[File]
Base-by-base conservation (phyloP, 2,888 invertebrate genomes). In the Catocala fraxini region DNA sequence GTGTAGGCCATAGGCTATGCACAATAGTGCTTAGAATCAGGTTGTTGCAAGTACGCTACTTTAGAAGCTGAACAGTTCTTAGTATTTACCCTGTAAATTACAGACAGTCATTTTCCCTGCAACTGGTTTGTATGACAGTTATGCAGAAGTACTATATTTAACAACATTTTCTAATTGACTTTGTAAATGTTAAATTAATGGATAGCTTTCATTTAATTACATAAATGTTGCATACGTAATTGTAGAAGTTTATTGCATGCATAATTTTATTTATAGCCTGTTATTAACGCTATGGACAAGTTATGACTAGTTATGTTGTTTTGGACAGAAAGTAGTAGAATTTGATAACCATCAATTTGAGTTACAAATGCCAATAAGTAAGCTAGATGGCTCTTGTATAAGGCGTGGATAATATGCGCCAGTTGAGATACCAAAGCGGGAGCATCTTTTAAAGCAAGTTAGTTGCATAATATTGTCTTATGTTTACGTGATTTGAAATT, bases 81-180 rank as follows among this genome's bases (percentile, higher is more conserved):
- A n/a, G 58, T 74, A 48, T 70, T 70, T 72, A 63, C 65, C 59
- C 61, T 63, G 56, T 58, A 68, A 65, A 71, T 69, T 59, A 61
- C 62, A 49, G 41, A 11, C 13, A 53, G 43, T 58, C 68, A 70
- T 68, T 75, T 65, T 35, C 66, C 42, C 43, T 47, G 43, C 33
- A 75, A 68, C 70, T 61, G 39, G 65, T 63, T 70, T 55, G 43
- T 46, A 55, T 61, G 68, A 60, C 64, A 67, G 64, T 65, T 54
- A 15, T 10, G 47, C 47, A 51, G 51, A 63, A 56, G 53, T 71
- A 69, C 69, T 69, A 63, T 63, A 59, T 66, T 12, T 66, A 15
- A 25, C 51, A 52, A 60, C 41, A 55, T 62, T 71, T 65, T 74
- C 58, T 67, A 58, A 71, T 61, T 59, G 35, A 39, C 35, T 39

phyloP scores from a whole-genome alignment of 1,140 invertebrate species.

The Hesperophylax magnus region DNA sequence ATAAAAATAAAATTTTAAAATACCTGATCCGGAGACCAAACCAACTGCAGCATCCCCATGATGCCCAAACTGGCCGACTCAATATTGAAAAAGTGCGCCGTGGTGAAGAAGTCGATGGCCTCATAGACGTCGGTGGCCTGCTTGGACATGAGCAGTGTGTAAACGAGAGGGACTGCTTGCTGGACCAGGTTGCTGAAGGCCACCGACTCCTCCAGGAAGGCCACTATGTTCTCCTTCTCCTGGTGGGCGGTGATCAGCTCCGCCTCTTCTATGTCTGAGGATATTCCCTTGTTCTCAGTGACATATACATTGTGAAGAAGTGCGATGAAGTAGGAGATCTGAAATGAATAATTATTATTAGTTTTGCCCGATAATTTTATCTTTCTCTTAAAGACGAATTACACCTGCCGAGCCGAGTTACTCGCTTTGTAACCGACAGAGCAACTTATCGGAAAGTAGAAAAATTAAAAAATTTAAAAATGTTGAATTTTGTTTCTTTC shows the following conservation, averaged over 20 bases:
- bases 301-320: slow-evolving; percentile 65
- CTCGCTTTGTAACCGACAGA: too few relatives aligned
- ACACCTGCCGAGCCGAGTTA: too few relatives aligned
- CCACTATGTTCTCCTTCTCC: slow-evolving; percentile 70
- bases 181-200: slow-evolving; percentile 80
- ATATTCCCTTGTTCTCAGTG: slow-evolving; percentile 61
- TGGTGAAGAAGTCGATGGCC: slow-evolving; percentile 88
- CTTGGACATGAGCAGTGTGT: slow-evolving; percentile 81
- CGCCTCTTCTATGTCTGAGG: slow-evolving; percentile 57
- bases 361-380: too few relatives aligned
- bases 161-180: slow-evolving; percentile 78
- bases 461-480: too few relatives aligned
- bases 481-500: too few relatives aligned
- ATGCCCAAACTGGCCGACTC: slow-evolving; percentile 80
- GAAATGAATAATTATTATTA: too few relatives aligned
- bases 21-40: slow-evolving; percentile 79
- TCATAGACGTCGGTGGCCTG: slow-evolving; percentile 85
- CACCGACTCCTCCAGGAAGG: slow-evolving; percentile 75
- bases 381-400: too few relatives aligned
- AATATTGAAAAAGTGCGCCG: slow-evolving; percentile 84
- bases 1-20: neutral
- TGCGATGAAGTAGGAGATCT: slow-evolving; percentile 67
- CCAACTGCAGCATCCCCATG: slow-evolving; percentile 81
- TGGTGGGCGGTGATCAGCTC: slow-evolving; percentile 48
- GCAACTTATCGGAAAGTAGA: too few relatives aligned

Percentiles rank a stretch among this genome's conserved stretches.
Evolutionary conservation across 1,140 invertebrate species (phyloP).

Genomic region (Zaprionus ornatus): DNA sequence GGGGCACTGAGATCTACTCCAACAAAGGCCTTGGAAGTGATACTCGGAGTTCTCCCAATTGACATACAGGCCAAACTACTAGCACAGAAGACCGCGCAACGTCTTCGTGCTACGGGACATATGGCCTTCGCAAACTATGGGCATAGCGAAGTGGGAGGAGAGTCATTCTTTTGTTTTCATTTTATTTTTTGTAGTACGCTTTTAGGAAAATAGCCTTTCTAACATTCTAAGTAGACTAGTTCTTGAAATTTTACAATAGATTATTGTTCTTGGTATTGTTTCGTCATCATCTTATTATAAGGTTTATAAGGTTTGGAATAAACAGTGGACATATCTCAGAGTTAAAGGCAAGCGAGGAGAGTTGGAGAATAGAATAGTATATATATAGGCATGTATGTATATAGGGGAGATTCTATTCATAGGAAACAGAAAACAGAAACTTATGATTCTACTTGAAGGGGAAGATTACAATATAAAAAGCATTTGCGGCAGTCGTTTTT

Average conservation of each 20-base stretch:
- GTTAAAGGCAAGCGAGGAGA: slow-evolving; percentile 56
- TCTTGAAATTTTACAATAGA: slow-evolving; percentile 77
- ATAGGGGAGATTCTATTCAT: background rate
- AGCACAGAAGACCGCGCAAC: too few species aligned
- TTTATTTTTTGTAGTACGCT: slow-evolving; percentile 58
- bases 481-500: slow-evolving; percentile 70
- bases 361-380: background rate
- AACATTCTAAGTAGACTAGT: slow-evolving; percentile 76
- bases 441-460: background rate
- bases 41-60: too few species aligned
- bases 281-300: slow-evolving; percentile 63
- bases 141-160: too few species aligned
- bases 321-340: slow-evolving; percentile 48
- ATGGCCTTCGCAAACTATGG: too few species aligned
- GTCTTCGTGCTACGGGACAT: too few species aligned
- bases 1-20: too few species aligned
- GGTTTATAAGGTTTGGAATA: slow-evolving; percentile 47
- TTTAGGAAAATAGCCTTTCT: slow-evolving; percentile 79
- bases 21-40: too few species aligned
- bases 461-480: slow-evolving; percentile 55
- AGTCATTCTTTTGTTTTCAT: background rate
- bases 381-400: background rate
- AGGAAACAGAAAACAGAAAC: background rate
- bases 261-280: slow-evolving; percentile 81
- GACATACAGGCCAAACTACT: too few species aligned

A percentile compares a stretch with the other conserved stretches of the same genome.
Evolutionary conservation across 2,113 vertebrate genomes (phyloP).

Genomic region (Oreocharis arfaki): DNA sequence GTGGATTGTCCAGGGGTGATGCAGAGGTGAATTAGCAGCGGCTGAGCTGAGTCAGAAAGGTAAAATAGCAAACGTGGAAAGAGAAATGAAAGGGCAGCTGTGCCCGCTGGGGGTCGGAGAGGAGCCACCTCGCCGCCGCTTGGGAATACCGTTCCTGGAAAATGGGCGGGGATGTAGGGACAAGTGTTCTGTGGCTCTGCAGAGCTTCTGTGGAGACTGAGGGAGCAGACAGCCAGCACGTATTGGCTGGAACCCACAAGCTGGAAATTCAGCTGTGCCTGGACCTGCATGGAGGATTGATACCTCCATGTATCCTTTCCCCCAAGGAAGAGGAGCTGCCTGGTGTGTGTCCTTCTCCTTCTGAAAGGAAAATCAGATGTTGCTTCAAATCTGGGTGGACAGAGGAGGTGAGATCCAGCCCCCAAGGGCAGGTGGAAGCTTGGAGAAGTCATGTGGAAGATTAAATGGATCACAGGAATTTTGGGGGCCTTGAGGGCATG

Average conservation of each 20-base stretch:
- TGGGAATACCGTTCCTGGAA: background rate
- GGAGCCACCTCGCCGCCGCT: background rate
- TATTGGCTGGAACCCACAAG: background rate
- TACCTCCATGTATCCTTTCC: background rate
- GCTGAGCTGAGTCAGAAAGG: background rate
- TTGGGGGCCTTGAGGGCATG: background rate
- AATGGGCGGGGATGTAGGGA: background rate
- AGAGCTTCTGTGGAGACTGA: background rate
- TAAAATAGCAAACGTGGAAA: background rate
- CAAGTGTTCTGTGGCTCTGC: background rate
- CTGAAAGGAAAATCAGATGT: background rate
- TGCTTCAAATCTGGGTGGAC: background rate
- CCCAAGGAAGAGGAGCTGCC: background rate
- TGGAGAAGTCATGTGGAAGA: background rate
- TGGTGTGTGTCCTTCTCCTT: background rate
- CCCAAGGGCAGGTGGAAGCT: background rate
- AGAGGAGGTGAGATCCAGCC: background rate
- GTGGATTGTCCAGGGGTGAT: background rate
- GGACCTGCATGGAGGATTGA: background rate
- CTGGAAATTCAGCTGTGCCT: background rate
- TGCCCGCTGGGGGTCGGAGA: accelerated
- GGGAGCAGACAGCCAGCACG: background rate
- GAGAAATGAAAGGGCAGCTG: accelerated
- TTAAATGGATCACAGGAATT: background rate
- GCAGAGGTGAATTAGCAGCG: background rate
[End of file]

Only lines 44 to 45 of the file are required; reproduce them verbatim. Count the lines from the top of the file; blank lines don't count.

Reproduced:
- TCTTGAAATTTTACAATAGA: slow-evolving; percentile 77
- ATAGGGGAGATTCTATTCAT: background rate